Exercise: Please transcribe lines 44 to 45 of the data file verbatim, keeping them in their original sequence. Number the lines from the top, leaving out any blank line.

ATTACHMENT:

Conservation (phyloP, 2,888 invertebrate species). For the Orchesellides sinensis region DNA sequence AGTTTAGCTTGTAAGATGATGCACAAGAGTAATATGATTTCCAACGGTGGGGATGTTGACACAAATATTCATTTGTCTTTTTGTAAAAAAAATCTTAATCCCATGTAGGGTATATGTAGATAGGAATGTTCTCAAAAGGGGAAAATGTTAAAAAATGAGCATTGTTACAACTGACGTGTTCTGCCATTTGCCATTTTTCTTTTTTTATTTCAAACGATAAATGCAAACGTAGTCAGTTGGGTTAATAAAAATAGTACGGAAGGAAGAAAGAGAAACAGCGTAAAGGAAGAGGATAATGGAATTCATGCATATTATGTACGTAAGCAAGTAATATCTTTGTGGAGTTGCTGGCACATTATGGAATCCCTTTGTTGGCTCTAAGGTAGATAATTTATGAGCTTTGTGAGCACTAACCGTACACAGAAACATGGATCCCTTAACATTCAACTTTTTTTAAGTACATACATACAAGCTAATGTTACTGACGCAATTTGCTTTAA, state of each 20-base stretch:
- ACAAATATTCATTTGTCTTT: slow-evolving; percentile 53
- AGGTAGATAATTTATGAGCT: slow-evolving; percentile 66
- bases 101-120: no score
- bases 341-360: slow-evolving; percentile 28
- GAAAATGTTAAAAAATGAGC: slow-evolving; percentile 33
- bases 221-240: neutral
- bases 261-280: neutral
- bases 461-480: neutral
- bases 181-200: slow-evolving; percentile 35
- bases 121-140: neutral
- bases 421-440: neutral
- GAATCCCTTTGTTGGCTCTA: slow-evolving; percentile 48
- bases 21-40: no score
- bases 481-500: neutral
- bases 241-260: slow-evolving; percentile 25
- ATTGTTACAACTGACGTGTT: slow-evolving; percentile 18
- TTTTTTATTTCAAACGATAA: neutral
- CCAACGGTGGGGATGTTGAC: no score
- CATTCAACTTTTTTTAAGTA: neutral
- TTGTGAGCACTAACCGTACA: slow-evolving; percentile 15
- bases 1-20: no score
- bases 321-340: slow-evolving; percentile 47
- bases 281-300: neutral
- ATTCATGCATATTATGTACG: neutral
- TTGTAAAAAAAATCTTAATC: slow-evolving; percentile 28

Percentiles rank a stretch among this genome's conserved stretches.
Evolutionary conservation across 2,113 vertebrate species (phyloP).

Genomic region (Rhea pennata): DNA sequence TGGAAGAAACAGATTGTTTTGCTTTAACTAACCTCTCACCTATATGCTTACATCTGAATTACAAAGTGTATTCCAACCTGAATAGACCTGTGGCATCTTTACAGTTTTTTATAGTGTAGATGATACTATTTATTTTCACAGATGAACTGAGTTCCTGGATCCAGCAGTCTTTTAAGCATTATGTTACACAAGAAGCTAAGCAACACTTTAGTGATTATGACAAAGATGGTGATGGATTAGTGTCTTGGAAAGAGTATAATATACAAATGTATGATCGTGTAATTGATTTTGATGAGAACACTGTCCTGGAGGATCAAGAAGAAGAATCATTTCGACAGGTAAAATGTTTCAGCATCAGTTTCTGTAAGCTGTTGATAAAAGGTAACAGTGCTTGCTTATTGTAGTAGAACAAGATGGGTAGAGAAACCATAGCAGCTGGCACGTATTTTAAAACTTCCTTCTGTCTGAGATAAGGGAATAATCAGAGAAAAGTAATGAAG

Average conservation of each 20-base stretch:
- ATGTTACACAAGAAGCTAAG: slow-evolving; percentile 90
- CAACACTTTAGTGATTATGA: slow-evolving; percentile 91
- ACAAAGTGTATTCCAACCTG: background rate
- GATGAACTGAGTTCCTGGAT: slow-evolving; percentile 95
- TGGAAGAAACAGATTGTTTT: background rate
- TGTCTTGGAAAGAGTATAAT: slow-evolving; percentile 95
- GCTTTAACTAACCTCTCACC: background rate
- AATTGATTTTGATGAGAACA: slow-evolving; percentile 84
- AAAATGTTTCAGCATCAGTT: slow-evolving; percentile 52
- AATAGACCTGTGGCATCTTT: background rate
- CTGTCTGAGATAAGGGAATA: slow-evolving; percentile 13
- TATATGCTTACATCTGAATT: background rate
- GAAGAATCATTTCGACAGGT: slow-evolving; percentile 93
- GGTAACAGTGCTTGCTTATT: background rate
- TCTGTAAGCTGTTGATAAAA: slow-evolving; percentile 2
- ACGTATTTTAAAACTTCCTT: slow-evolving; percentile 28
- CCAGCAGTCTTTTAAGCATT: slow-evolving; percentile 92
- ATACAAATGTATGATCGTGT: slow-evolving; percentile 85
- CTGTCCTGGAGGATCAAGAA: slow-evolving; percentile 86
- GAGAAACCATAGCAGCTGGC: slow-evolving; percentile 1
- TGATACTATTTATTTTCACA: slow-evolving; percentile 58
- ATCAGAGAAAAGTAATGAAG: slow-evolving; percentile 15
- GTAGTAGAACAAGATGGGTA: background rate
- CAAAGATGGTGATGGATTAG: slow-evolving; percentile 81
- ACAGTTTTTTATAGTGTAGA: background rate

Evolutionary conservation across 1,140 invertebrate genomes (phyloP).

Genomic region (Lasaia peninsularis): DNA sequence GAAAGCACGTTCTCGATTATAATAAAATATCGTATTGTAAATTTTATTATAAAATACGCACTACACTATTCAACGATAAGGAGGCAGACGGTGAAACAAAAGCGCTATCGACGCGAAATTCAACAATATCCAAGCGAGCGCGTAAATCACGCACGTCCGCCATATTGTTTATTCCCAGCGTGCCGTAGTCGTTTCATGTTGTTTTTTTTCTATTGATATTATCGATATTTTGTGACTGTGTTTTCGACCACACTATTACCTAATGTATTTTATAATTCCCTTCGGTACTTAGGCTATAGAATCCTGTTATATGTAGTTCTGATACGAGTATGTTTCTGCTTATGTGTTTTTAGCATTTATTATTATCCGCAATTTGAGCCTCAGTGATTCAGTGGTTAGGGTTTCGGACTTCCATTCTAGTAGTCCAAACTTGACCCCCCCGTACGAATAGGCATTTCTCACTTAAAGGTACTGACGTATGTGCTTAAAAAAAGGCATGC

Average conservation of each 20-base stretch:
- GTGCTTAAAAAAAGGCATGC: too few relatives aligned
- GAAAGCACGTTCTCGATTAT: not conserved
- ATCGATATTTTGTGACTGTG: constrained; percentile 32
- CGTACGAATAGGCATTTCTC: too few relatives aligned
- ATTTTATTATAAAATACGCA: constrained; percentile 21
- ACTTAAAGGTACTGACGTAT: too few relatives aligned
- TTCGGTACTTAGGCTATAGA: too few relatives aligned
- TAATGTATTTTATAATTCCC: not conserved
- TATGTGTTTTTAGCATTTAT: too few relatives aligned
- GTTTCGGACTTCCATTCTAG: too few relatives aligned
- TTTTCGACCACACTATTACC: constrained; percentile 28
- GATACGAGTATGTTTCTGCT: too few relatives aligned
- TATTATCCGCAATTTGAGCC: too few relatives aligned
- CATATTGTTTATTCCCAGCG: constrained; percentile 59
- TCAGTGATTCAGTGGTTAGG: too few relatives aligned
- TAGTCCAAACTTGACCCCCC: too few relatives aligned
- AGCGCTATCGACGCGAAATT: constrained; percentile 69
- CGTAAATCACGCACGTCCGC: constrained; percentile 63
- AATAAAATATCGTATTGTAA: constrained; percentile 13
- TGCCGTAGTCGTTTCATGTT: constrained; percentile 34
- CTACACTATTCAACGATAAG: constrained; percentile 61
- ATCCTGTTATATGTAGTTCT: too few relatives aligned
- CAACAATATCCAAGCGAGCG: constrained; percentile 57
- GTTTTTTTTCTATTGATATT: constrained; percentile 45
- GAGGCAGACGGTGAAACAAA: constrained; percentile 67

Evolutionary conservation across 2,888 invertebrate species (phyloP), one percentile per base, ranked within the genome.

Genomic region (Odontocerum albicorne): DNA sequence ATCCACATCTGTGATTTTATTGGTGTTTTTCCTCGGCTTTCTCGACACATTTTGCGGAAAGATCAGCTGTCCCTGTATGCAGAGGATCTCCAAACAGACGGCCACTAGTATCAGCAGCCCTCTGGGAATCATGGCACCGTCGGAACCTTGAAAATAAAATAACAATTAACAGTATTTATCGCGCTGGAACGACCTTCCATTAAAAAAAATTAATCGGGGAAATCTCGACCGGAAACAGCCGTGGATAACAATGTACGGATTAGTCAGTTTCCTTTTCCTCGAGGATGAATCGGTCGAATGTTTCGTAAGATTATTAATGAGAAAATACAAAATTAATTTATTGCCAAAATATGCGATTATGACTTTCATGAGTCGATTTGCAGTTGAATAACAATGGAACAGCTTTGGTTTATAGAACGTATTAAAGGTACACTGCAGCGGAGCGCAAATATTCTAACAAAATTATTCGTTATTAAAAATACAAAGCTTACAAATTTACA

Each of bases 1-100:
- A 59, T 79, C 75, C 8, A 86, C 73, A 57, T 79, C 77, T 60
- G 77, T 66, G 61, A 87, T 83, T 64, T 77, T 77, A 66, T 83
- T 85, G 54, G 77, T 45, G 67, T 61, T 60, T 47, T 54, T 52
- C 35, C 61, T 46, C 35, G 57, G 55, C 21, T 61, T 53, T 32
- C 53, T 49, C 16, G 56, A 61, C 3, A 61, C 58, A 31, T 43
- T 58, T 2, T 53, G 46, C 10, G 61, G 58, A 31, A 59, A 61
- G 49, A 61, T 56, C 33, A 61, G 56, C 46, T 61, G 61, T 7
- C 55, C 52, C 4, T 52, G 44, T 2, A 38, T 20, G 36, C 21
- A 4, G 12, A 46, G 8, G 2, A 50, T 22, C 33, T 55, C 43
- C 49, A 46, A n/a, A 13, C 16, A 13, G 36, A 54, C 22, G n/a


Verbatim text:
- GGTAACAGTGCTTGCTTATT: background rate
- TCTGTAAGCTGTTGATAAAA: slow-evolving; percentile 2